Why Uber Should Not Be Allowed To Use A.I. To Alert Drivers Of Drunk Passengers [Opinion]

A.I. has many uses for companies, but Uber should be careful if they choose to roll out technology that can detect drunk passengers.

Uber wants to detect drunk passengers.
Natee Meepian / Shutterstock

A.I. has many uses for companies, but Uber should be careful if they choose to roll out technology that can detect drunk passengers.

Many people love to use Uber to grab a ride to and from bars on the weekends. And most of the time, the drivers can only guess whether their passengers are drunk or not. Now, Uber wants to put an end to the guessing game and has submitted a patent that would allow the company to detect “tired” passengers or someone who “might have difficulty locating the provider’s vehicle,” according to Futurism. The patent never says that it is targeting drunk passengers, but most people have figured out that the purpose of the patent is to detect drunk people.

The A.I. would pick up on a user’s behavior and would alert the system if someone is acting abnormally. This could include how someone is holding the phone, excessive typos, and even if someone is walking down a street near a nightclub. Also, the A.I. would consider the user’s walking speed and even the time of day of the Uber ride request.

If a user exhibits abnormal behavior, then the Uber app could alert the driver that their potential passenger is “in an unusual state,” or only allow drivers with experience with those in an “unusual state” to pick passengers up. Someone in an “unusual state” could also be blocked from joining a carpool, and a pick-up or drop-off location could be changed to somewhere more well lit. Finally, Uber could deny the ride request from someone in an “unusual state.”

Uber has dealt with over 103 Uber drivers that have sexually assaulted passengers, according to TechCrunch. In theory, the new technology could curb future sexual assaults by ensuring that only “drivers with experience” can pick up potentially drunk drivers.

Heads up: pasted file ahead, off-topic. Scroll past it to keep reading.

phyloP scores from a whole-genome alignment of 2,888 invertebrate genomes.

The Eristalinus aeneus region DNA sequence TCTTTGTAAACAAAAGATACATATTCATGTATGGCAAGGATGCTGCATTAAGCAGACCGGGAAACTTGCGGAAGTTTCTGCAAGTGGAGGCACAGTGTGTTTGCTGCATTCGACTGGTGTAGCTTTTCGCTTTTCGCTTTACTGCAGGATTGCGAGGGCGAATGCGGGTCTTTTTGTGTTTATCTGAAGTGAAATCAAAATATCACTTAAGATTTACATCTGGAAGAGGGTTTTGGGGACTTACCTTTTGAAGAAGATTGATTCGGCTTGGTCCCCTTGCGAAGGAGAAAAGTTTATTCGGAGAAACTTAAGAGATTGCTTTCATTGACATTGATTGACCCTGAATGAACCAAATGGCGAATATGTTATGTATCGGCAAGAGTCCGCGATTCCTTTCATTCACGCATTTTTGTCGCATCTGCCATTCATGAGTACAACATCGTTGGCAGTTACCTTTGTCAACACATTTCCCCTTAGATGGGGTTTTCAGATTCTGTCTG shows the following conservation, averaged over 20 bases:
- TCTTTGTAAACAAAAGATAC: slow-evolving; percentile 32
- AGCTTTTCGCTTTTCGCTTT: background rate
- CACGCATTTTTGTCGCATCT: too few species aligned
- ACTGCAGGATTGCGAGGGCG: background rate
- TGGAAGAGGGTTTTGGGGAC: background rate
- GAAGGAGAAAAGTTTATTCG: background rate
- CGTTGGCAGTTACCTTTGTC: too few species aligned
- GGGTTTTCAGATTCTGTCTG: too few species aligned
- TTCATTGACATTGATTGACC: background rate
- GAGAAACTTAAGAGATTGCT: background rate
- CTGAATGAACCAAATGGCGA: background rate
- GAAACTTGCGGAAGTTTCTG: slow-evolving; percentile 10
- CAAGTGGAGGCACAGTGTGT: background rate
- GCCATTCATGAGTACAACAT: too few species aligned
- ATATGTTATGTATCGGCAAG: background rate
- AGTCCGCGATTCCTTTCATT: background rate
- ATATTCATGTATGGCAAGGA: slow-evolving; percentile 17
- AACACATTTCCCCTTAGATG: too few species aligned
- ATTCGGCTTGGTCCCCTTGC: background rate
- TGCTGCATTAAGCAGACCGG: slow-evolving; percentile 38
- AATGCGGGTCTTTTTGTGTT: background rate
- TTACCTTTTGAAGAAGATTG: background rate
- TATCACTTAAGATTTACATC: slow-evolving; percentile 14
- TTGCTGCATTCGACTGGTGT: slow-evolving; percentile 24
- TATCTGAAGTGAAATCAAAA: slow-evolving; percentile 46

However, there are many potential pitfalls to implementing such invasive A.I. For one, the data that Uber wants to collect on a user is quite extensive. Do users want companies to know what angle they are holding their phone? Or how many typos they’re making? Do users want companies to take intimate personal data to make inferences about their mental and physical state? Many people may not mind. However, in the wake of Facebook’s Cambridge Analytica scandal, consumers should be wary of companies that want to harvest personal data because the information could be purposefully or accidentally used in unintended ways.

Others have pointed out that telling drivers which passengers could be drunk is potentially dangerous and could lead to predatory behavior. Meaning, drivers could become approved to pick up drunk drivers by racking up a positive track record, only to assault a drunk passenger down the road.

Moreover, giving a company the ability to accept or deny a user’s request based on A.I. technology is quite cutting-edge and not considered by current laws. What if the A.I. misjudges someone’s physical state and prevents someone who is sober from rightfully hailing an Uber? Does this mean that in order to get an Uber at specific dates, times, and locations, that one must “act right”?

If Uber indeed implements this new technology, it may impact their profit in the long-term. Many users may simply opt to use other alternatives, like Lyft or traditional taxi cabs.